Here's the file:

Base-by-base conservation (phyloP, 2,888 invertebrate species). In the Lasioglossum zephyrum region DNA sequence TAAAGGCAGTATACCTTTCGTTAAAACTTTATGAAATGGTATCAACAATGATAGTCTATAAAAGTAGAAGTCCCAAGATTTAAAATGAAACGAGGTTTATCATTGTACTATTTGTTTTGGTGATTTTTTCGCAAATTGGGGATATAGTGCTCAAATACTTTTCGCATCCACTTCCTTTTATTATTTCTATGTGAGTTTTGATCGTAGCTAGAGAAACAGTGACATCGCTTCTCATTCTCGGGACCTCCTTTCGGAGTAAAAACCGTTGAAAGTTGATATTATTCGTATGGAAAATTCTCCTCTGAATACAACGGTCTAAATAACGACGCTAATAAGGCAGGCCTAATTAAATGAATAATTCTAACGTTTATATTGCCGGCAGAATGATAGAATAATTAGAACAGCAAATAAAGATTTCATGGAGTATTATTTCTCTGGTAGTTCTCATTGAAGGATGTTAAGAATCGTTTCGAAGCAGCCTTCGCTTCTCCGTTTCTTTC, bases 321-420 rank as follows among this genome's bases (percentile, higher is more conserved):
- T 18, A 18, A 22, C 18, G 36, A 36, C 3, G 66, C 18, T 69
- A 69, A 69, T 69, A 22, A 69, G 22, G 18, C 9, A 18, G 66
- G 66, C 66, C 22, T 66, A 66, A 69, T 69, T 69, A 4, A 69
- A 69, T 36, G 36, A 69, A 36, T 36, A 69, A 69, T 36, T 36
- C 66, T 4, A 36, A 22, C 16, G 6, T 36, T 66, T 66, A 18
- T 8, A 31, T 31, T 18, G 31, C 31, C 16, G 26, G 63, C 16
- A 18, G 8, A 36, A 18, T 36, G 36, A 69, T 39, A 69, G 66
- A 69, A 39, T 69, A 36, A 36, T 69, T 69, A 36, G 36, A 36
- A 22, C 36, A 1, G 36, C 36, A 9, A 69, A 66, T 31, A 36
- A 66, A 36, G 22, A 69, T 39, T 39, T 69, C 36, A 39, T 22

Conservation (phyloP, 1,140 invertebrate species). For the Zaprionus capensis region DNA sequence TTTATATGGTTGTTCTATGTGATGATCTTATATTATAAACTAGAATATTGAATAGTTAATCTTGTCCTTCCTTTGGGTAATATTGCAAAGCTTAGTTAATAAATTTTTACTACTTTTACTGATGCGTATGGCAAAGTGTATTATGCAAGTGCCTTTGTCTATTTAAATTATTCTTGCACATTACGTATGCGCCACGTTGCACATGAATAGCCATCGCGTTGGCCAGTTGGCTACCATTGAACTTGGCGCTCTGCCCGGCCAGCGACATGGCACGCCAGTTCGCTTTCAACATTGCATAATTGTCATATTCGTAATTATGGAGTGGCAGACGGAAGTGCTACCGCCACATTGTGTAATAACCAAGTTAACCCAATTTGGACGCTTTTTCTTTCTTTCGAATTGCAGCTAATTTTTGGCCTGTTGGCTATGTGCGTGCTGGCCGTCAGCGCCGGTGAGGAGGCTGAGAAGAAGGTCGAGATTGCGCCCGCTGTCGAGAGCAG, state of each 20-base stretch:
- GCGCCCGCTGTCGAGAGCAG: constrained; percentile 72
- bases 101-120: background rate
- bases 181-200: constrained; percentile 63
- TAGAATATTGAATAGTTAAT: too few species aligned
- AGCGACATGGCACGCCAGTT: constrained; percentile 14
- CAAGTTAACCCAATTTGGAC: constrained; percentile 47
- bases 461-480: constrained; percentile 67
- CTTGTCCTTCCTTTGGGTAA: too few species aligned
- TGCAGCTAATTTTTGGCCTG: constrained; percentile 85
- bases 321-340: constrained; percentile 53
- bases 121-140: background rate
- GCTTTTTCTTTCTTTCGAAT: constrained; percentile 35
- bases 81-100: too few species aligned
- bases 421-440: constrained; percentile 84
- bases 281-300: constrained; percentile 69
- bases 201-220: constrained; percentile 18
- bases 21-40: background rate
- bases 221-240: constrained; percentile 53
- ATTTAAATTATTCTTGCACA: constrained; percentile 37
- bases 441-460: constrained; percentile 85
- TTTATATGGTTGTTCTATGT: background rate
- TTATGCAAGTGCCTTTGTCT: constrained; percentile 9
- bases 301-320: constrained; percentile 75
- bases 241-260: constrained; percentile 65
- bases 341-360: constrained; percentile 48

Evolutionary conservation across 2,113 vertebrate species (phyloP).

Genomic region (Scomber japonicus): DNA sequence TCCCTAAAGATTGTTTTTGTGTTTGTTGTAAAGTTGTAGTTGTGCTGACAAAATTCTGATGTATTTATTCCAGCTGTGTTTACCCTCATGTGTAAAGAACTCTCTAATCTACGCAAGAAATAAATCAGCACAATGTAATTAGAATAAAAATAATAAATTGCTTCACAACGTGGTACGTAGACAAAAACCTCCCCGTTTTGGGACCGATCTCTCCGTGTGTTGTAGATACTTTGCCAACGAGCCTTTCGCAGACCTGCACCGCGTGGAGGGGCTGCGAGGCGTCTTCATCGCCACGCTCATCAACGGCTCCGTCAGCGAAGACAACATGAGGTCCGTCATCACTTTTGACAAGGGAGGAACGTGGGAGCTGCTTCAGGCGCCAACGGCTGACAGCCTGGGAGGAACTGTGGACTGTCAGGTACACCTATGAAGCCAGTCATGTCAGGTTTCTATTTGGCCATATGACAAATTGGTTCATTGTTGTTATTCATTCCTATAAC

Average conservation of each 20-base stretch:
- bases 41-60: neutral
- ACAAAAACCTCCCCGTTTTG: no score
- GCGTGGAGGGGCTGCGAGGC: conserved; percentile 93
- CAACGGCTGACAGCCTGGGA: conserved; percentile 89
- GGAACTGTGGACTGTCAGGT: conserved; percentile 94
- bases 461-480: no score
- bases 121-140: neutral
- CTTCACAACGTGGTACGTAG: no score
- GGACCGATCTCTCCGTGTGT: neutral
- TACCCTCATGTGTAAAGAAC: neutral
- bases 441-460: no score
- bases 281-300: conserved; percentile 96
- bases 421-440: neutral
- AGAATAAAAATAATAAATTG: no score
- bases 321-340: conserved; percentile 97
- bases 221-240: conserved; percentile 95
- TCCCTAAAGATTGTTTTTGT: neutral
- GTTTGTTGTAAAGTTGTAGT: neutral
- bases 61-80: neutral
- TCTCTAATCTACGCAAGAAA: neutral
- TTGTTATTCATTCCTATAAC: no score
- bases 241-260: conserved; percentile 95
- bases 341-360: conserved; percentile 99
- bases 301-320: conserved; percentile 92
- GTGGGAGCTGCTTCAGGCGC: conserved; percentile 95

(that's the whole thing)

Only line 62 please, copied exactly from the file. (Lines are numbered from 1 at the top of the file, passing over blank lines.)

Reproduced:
- bases 241-260: conserved; percentile 95